In general, even though the past decades have seen a steady investment from operators in their network improvement, a diversion of value is expected from cost of operation toward antenna systems’ RF front-ends in order to respond to this increased bill of materials from additional RF components. From Yole Développement’s perspective, for example, the general RF component market for antenna systems is expected to see 8% annual growth between 2018 and 2025, as shown in figure 1. Strong growth comes from components dedicated to, or which have been multiplied in, active antenna systems such as RF switches and gain blocks.

5G’s new radios

If we look at the addition of new frequencies, called “new radios”, two approaches have been used. Sub-6 GHz frequencies (FR1) are the allocation of frequency bands below 6 GHz for telecommunications. “Millimeter waves” (FR2, or “mmWave”) are wide bands in the frequencies past 14 GHz. These two approaches are drastically different. Sub-6 GHz new radios are the incremental evolution of LTE frequency bands and technologies. mmWave new radios are a complete disruption technology-wise and implementation-wise.

Sub-6 GHz frequencies can propagate almost as well as LTE frequencies. This makes possible their implementation in standard macro-sites, the towers filled with antenna systems for example, or sites on top of buildings, and without strong technological evolution for most of the RF components. Indeed, components like gain blocks are already wideband and can work properly with frequencies up to 6 GHz. On the other hand, this induces some changes for the main power amplification stage of the system. For high power amplification levels, the preferred technology platform has been silicon LDMOS for the past decade. However, LDMOS cannot correctly function at frequencies over 3 GHz. This has created the need for the development of a new efficient platform: Gallium Nitride (GaN). This has been a major change in the RF component industry in the past few years, and now the two platforms have become complementary. LDMOS enables lower cost power amplifiers at lower frequencies, and GaN enables power amplification at high frequencies.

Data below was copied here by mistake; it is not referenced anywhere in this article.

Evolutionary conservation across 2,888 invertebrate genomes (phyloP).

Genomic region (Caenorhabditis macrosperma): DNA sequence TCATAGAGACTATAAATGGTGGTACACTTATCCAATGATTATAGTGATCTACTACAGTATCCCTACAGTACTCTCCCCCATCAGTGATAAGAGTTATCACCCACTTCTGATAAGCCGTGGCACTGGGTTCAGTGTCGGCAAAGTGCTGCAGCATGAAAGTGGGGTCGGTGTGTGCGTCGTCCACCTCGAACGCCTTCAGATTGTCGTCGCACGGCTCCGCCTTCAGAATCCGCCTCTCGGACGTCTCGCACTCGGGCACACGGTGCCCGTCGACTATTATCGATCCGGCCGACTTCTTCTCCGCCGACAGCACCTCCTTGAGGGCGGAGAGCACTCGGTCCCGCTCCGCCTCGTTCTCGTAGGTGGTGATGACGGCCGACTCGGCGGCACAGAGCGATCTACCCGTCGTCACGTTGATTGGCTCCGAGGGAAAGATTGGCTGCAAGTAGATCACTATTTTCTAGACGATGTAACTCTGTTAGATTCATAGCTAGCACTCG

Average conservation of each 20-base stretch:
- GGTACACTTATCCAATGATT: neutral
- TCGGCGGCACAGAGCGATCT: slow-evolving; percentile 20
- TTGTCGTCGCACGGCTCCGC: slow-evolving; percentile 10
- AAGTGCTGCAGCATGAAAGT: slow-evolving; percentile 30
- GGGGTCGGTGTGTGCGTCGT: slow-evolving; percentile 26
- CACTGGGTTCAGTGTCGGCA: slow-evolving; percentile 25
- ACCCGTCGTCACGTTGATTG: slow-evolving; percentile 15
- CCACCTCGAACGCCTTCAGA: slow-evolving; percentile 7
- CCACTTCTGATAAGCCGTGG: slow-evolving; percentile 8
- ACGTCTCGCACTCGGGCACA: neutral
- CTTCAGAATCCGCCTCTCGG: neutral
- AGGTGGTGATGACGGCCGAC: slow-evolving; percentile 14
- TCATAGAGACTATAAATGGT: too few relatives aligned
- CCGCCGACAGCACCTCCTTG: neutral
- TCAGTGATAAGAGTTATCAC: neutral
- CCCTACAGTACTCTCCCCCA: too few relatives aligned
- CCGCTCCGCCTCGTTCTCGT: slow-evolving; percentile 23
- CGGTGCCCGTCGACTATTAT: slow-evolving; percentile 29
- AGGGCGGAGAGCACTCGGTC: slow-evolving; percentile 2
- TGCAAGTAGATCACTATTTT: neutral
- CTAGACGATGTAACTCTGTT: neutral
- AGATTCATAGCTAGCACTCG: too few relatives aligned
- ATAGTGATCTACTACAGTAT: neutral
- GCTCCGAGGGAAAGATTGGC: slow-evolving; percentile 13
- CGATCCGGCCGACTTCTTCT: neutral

mmWaves are a complete disruption for the telecom industry, component-wise as well as implementation-wise. On implementation, these frequencies cannot be addressed by standard systems on macro-sites. Indeed, electromagnetic waves in the tens of GHz range have very poor propagation in the air. They can be attenuated by rain drops, cannot penetrate buildings, and require a direct line of sight to the user equipment to be correctly received. This has led to the development of “small cells”. These are small pieces of equipment that are meant to radiate signals to up to fifty meters, compared to up to 2.5 km for LTE macro-site systems. They are meant to be implemented in high density in the streets, on lamp posts for example, and to be deployed mainly in high density urban areas. From the component standpoint, these devices are using a technology coming from the radar industry, called monolithic microwave integrated circuits (MMICs), within which all stages of the RF chain are performed, beamforming, amplification and so on. This approach, which is still at its early stage, is completely new for the telecom industry. New entrants formerly in the radar business like Anokiwave or Wavice make their appearance in the telecom infrastructure field. The difference between standard antenna system front-ends and mmWave small cell front-ends can be seen in figure 2.